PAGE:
Cooperation between Russia and NATO.


Overview of NATO- Russia relations.


Since the end of the Cold War,
NATO
has attached particular importance to the development of constructive and cooperative
relations
with
Russia
. Over the past ten years,
NATO
and
Russia
have succeeded in achieving substantial progress in developing a genuine partnership and overcoming the vestiges of earlier confrontation and competition in order to strengthen mutual trust and cooperation.


Since 1991, the Alliance and
Russia
have been working together on a variety of defence and security-
related
issues. In 1994,
Russia
joined the Partnership for Peace Programme, further enhancing the emerging broad
NATO
-
Russia
dialogue.
Russia
\'s participation in the implementation of the Peace Agreement for Bosnia and Herzegovina was a particularly significant step towards a new cooperative relationship. For the first time, Allied and Russian contingents worked side by side in a multinational military operation.


By signing the
NATO
-
Russia
Founding Act on Mutual
Relations
, Cooperation and Security


May 1997,
NATO
and
Russia
institutionalised and substantially enhanced their partnership. They committed themselves to further developing their
relations
on the basis of common


interests and created a new forum to achieve this goal: the
NATO
-
Russia
Permanent Joint Council (PJC). Since July 1997 the PJC has been the principal venue for consultation between
NATO
and
Russia
. Its central objective is to build increasing levels of trust by providing a mechanism for regular and frank consultations. Since the conclusion of the Founding Act, considerable and encouraging progress has been made in intensifying consultation and cooperation. The PJC has developed into an important venue in which to consult, to promote transparency and confidence-building and to foster cooperation.


Initial constructive work in the PJC was, however, increasingly overshadowed by the emerging crisis in Kosovo. This development culminated in
Russia
\'s suspension of cooperation within the PJC on 24 March 1999, as a result of
NATO
\'s air campaign to end the Kosovo conflict. After the end of the Kosovo campaign,
Russia
returned to the PJC, but for some months limited its agenda to topics
related
to Kosovo.
Russia
also agreed to contribute a significant number of troops to the
NATO
-led Kosovo Force (KFOR), as provided for in UN Security Council Resolution 1244.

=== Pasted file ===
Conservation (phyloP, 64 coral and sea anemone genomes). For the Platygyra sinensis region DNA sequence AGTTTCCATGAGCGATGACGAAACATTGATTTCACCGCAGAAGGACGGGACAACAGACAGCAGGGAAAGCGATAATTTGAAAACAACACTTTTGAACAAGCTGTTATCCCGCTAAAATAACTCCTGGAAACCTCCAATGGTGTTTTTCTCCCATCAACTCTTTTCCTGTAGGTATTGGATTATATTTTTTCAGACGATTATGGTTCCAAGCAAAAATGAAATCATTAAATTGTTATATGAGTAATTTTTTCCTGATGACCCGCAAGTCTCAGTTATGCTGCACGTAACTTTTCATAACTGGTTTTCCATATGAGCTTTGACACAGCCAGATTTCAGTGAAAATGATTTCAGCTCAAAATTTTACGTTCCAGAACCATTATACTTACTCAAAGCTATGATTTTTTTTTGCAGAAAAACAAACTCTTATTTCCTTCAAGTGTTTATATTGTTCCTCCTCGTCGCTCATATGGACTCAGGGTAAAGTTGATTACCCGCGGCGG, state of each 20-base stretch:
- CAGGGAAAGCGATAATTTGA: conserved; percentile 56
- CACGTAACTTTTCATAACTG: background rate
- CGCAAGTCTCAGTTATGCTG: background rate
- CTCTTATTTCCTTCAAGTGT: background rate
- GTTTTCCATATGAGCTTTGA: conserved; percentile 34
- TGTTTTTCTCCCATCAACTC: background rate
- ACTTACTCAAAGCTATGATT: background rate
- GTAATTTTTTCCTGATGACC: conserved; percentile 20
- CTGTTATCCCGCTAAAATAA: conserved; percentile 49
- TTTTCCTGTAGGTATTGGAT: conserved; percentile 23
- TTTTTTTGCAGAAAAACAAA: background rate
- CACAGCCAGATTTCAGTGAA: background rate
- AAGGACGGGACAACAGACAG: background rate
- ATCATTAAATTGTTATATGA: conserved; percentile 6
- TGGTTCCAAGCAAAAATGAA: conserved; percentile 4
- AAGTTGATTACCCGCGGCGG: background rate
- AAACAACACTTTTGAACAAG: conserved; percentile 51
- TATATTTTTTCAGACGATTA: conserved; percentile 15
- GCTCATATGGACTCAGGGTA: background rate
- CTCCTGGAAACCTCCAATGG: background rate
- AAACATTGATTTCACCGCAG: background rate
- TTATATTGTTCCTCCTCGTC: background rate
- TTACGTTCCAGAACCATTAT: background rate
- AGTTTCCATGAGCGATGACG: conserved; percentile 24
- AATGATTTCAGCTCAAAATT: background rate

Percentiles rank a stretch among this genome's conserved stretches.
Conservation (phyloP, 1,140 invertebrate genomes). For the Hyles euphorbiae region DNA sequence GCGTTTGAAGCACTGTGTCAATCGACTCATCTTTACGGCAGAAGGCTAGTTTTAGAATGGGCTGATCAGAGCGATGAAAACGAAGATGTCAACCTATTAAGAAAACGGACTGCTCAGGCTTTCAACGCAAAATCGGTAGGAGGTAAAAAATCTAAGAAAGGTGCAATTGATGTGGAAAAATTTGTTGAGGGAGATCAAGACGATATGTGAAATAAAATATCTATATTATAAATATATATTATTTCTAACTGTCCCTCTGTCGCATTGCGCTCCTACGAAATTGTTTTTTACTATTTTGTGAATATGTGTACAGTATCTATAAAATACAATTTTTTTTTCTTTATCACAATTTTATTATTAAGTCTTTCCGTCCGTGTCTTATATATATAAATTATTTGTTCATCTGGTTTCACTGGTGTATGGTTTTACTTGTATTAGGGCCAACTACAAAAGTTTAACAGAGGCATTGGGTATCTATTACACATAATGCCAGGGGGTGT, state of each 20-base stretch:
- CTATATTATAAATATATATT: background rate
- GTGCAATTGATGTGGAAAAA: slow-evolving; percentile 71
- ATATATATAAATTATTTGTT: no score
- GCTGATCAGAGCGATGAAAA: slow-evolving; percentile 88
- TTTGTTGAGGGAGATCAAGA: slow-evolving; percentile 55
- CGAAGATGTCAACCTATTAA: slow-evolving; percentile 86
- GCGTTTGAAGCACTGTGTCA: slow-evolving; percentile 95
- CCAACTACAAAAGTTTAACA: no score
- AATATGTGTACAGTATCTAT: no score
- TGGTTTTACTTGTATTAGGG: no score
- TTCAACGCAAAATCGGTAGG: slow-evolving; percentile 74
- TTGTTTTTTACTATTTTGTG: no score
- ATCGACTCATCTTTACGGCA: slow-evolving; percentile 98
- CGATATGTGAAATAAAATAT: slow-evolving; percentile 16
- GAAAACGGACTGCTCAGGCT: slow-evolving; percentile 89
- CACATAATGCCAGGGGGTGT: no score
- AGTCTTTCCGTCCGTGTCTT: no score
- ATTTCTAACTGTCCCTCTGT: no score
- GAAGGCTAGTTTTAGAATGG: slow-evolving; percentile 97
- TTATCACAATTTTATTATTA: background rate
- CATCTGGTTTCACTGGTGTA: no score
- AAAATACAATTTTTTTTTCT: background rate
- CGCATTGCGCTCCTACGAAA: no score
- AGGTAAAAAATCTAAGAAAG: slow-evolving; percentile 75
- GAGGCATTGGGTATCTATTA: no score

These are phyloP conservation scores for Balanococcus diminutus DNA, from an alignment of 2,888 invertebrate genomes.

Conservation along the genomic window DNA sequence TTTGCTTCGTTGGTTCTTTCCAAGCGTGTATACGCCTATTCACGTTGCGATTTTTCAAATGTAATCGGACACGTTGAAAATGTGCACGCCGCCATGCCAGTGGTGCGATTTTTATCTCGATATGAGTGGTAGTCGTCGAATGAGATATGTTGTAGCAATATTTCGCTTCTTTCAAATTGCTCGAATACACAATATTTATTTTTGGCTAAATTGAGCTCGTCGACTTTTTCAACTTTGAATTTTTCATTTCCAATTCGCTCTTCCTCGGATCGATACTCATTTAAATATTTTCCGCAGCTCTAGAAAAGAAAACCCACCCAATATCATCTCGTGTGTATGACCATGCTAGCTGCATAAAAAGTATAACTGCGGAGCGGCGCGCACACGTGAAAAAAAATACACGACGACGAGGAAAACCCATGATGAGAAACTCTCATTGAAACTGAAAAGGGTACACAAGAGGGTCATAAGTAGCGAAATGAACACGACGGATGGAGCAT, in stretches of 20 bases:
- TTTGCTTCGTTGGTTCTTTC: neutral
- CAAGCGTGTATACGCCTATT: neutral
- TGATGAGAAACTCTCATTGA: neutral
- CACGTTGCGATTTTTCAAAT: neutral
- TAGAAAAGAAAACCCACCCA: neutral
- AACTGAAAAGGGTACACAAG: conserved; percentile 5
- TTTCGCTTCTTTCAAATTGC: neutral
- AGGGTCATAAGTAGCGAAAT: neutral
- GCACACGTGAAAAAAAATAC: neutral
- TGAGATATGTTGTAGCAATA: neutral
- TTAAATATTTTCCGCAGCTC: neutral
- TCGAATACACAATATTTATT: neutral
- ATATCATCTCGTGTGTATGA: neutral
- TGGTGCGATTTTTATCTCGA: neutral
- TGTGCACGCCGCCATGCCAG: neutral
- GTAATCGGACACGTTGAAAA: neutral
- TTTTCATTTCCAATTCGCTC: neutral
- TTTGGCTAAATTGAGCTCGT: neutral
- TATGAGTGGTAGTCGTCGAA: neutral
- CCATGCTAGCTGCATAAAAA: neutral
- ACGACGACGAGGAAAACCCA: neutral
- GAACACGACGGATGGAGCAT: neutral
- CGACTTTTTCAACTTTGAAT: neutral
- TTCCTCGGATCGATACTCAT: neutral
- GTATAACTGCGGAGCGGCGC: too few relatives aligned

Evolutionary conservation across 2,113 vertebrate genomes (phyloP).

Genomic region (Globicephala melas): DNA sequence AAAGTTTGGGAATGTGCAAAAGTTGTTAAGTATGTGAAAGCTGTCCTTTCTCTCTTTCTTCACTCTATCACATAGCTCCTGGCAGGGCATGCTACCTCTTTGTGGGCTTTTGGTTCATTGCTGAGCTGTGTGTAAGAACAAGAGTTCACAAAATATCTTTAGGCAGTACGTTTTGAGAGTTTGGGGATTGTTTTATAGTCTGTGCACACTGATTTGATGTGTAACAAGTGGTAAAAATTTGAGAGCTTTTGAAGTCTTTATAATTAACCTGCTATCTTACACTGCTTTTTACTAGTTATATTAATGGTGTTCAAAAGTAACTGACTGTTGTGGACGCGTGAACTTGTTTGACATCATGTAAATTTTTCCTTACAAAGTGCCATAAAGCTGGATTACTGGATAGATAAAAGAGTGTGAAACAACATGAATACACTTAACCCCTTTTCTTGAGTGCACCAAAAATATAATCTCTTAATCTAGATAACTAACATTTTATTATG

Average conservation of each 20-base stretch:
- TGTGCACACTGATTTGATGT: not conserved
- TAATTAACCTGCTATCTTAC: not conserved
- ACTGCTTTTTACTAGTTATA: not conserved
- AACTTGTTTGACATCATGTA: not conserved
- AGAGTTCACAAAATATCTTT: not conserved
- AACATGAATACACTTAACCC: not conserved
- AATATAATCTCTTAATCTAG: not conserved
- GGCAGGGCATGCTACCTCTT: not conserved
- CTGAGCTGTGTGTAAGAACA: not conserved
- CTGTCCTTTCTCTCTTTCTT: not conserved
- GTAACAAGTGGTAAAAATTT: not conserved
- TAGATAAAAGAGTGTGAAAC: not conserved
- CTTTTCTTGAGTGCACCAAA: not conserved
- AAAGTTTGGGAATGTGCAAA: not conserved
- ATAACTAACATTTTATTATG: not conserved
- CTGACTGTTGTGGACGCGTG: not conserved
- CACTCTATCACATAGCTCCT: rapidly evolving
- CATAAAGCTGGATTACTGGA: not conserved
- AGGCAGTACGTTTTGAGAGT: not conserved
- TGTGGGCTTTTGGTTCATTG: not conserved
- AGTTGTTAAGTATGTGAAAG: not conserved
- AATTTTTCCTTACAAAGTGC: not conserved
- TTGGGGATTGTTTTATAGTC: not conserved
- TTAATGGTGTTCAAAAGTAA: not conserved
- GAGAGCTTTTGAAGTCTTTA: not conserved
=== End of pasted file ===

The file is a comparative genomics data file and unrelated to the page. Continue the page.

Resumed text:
Following the setbacks encountered in 1999, a visit to Moscow by
NATO
Secretary General Lord Robertson in February 2000 helped to restore a broader relationship, going beyond the Kosovo agenda. As a result of that visit,
NATO
and
Russia
once again are actively engaged in implementing the objectives of the Founding Act. Building on the positive momentum achieved during the Secretary General\'s visit, monthly PJC meetings and regular Ministerial meetings of the PJC have provided a further positive impetus to
NATO
-
Russia
cooperation across the board. This has included the opening of a
NATO
Information Office in Moscow by the
NATO
Secretary General in February 2001 and the beginning of consultations on the establishment of a
NATO
Military Liaison Mission in Moscow.


Fifth anniversary of NATO-Russia
special relationship - a turning point


Exactly five years ago, on 27 May 1997, Russia\'s President, Boris Yelstin, the then NATO Secretary General, Javier Solana, and NATO Heads of State and Government signed the Founding Act on Mutual Relations, Cooperation and Security between NATO and the Russian Federation. The Founding Act acknowledged that NATO and Russia were no longer adversaries and marked the beginning of a new era in relations.


This fifth anniversary will also become a turning point in the history of NATO-Russia relations with the holding of a NATO-Russia Summit in Rome on 28 May. The Summit will lay the ground for a new relationship between NATO member countries and Russia by establishing a new forum for discussion and decision making: the NATO-Russia Council. This forum builds on the achievements of the Founding Act, which set out a wide agenda of topics on which NATO and Russia could collaborate and, in particular, established the NATO-Russia Permanent Joint Council (PJC) where NATO member countries and Russia could consult on a regular basis. The new Council will replace the PJC and take the relationship further by operating on the principle of consensus, allowing NATO members and Russia to work "as equal partners in areas of common interest while preserving NATO\'s prerogative